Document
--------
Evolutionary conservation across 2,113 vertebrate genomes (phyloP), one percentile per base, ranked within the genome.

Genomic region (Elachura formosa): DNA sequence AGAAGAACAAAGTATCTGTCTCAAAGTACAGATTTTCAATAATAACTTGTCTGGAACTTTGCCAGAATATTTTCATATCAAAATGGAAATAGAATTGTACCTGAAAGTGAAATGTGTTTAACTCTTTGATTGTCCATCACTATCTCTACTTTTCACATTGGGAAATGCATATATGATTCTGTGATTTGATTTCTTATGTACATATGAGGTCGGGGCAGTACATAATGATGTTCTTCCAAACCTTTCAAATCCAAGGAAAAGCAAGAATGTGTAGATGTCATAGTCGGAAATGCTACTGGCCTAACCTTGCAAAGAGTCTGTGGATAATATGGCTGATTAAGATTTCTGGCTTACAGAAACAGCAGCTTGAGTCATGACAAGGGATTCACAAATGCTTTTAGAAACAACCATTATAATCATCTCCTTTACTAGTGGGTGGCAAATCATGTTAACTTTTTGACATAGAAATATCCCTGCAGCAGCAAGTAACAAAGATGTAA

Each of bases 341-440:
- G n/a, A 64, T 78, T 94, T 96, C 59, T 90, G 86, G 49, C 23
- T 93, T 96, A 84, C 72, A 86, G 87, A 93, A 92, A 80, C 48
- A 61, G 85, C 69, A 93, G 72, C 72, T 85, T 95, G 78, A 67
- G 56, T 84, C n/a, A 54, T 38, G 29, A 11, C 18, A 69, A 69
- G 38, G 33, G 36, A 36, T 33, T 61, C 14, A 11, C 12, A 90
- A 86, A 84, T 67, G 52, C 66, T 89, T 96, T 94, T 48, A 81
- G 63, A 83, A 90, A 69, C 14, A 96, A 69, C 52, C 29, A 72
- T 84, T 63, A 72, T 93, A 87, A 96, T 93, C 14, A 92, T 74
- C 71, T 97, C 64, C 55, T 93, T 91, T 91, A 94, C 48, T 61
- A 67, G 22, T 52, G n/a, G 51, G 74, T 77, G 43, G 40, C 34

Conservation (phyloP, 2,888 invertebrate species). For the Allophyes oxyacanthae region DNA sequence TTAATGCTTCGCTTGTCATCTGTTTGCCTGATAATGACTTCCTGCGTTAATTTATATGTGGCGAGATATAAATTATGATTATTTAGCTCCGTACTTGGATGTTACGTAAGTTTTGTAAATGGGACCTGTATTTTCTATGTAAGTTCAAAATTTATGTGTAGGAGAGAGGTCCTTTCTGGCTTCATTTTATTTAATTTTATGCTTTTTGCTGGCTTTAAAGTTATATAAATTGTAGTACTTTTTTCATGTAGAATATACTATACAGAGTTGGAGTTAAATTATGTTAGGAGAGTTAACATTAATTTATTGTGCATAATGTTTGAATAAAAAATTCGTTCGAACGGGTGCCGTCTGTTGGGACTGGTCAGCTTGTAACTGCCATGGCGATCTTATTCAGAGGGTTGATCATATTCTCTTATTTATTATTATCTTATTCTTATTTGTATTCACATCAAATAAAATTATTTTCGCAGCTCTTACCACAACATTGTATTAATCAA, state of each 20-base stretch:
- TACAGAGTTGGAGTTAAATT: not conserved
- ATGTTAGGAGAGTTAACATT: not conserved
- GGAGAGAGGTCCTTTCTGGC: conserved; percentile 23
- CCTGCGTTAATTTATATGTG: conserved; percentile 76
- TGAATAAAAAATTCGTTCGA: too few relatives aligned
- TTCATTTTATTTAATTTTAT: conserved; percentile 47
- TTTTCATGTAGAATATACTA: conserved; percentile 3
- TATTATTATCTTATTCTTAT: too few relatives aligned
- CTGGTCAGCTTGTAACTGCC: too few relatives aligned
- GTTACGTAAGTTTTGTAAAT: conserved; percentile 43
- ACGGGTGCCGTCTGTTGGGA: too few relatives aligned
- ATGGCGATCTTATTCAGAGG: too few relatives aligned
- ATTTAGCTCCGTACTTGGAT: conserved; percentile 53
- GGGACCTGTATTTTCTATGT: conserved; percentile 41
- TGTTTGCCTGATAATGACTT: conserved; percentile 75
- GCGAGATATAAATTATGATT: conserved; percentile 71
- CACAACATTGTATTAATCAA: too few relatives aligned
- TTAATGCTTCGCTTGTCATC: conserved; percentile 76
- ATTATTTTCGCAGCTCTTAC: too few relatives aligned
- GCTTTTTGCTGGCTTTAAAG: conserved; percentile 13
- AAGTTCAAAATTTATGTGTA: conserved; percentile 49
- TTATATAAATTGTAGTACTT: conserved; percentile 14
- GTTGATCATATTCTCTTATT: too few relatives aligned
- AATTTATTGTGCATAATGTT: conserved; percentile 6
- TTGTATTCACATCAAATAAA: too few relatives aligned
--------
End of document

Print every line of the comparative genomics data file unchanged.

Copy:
Evolutionary conservation across 2,113 vertebrate genomes (phyloP), one percentile per base, ranked within the genome.

Genomic region (Elachura formosa): DNA sequence AGAAGAACAAAGTATCTGTCTCAAAGTACAGATTTTCAATAATAACTTGTCTGGAACTTTGCCAGAATATTTTCATATCAAAATGGAAATAGAATTGTACCTGAAAGTGAAATGTGTTTAACTCTTTGATTGTCCATCACTATCTCTACTTTTCACATTGGGAAATGCATATATGATTCTGTGATTTGATTTCTTATGTACATATGAGGTCGGGGCAGTACATAATGATGTTCTTCCAAACCTTTCAAATCCAAGGAAAAGCAAGAATGTGTAGATGTCATAGTCGGAAATGCTACTGGCCTAACCTTGCAAAGAGTCTGTGGATAATATGGCTGATTAAGATTTCTGGCTTACAGAAACAGCAGCTTGAGTCATGACAAGGGATTCACAAATGCTTTTAGAAACAACCATTATAATCATCTCCTTTACTAGTGGGTGGCAAATCATGTTAACTTTTTGACATAGAAATATCCCTGCAGCAGCAAGTAACAAAGATGTAA

Each of bases 341-440:
- G n/a, A 64, T 78, T 94, T 96, C 59, T 90, G 86, G 49, C 23
- T 93, T 96, A 84, C 72, A 86, G 87, A 93, A 92, A 80, C 48
- A 61, G 85, C 69, A 93, G 72, C 72, T 85, T 95, G 78, A 67
- G 56, T 84, C n/a, A 54, T 38, G 29, A 11, C 18, A 69, A 69
- G 38, G 33, G 36, A 36, T 33, T 61, C 14, A 11, C 12, A 90
- A 86, A 84, T 67, G 52, C 66, T 89, T 96, T 94, T 48, A 81
- G 63, A 83, A 90, A 69, C 14, A 96, A 69, C 52, C 29, A 72
- T 84, T 63, A 72, T 93, A 87, A 96, T 93, C 14, A 92, T 74
- C 71, T 97, C 64, C 55, T 93, T 91, T 91, A 94, C 48, T 61
- A 67, G 22, T 52, G n/a, G 51, G 74, T 77, G 43, G 40, C 34

Conservation (phyloP, 2,888 invertebrate species). For the Allophyes oxyacanthae region DNA sequence TTAATGCTTCGCTTGTCATCTGTTTGCCTGATAATGACTTCCTGCGTTAATTTATATGTGGCGAGATATAAATTATGATTATTTAGCTCCGTACTTGGATGTTACGTAAGTTTTGTAAATGGGACCTGTATTTTCTATGTAAGTTCAAAATTTATGTGTAGGAGAGAGGTCCTTTCTGGCTTCATTTTATTTAATTTTATGCTTTTTGCTGGCTTTAAAGTTATATAAATTGTAGTACTTTTTTCATGTAGAATATACTATACAGAGTTGGAGTTAAATTATGTTAGGAGAGTTAACATTAATTTATTGTGCATAATGTTTGAATAAAAAATTCGTTCGAACGGGTGCCGTCTGTTGGGACTGGTCAGCTTGTAACTGCCATGGCGATCTTATTCAGAGGGTTGATCATATTCTCTTATTTATTATTATCTTATTCTTATTTGTATTCACATCAAATAAAATTATTTTCGCAGCTCTTACCACAACATTGTATTAATCAA, state of each 20-base stretch:
- TACAGAGTTGGAGTTAAATT: not conserved
- ATGTTAGGAGAGTTAACATT: not conserved
- GGAGAGAGGTCCTTTCTGGC: conserved; percentile 23
- CCTGCGTTAATTTATATGTG: conserved; percentile 76
- TGAATAAAAAATTCGTTCGA: too few relatives aligned
- TTCATTTTATTTAATTTTAT: conserved; percentile 47
- TTTTCATGTAGAATATACTA: conserved; percentile 3
- TATTATTATCTTATTCTTAT: too few relatives aligned
- CTGGTCAGCTTGTAACTGCC: too few relatives aligned
- GTTACGTAAGTTTTGTAAAT: conserved; percentile 43
- ACGGGTGCCGTCTGTTGGGA: too few relatives aligned
- ATGGCGATCTTATTCAGAGG: too few relatives aligned
- ATTTAGCTCCGTACTTGGAT: conserved; percentile 53
- GGGACCTGTATTTTCTATGT: conserved; percentile 41
- TGTTTGCCTGATAATGACTT: conserved; percentile 75
- GCGAGATATAAATTATGATT: conserved; percentile 71
- CACAACATTGTATTAATCAA: too few relatives aligned
- TTAATGCTTCGCTTGTCATC: conserved; percentile 76
- ATTATTTTCGCAGCTCTTAC: too few relatives aligned
- GCTTTTTGCTGGCTTTAAAG: conserved; percentile 13
- AAGTTCAAAATTTATGTGTA: conserved; percentile 49
- TTATATAAATTGTAGTACTT: conserved; percentile 14
- GTTGATCATATTCTCTTATT: too few relatives aligned
- AATTTATTGTGCATAATGTT: conserved; percentile 6
- TTGTATTCACATCAAATAAA: too few relatives aligned